Hexbyte Glen Cove Researchers 3-D print biomedical parts with supersonic speed thumbnail

Hexbyte Glen Cove Researchers 3-D print biomedical parts with supersonic speed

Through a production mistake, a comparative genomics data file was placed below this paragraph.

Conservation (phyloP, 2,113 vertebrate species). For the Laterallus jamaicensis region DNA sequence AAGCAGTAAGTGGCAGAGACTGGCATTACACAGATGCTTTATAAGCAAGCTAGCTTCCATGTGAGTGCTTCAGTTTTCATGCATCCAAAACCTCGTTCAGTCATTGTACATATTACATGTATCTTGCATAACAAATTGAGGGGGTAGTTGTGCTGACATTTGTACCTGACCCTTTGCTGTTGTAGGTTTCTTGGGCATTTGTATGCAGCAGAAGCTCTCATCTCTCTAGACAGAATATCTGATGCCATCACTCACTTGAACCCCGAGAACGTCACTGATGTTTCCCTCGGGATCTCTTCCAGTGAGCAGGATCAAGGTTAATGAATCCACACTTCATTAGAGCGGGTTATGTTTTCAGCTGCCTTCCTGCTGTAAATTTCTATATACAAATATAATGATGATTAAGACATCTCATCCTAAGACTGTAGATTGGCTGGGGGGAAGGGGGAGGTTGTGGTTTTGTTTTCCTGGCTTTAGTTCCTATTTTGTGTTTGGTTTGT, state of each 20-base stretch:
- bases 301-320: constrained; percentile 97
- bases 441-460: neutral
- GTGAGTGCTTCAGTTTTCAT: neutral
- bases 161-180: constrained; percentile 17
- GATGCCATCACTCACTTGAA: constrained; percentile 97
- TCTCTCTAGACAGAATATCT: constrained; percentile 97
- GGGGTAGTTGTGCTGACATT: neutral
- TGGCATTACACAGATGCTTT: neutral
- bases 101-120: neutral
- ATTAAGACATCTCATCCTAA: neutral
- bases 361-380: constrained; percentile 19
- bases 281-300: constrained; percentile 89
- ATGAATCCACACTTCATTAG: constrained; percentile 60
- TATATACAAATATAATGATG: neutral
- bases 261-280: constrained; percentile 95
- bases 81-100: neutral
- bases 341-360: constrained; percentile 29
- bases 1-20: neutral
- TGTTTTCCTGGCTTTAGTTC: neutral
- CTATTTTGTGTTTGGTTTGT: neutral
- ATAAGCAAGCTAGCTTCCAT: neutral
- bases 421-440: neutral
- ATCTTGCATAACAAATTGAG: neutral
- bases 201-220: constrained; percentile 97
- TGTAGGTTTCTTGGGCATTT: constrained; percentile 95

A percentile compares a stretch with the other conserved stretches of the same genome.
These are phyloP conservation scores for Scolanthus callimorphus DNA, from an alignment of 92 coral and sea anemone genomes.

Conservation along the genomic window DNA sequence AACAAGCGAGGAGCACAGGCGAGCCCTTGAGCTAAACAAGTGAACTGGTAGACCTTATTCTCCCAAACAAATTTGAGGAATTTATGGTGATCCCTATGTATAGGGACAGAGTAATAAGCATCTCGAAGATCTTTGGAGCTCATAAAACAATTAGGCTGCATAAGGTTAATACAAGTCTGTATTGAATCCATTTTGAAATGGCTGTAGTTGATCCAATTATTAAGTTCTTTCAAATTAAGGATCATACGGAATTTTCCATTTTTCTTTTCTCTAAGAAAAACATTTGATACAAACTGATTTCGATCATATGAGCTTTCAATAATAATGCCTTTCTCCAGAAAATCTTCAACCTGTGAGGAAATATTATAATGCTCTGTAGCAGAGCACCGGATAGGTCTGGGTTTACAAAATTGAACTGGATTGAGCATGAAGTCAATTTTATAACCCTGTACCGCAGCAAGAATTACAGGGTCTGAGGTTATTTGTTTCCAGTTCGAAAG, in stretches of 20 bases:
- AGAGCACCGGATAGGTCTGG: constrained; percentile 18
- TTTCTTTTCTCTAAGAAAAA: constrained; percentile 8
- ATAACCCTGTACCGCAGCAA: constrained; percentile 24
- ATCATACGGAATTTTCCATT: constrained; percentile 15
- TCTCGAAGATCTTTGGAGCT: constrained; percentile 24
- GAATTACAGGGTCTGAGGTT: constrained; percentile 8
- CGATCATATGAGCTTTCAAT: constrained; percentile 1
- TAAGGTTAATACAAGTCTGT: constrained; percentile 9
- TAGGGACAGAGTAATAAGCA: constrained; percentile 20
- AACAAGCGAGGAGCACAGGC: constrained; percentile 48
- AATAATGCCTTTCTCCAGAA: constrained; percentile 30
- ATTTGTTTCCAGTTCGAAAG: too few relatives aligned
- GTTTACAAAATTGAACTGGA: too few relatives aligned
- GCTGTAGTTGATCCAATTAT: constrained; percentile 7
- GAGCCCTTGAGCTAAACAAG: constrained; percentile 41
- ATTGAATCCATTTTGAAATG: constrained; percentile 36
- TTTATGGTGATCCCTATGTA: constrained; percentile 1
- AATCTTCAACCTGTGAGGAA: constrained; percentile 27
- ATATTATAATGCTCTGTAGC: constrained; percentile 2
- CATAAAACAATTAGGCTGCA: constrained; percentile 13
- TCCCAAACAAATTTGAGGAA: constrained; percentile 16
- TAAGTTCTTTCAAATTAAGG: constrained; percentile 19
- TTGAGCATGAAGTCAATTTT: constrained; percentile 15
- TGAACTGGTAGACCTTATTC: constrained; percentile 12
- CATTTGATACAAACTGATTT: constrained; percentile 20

This image shows cells adhering to a titanium alloy created by cold-spray 3D printing, which demonstrates the material’s biocompatibility. Credit: Cornell University Forget glue, screws, heat or other traditional bonding methods. A Cornell University-led collaboration has developed a 3-D printing technique that creates cellular metallic materials by smashing together powder particles at supersonic speed....

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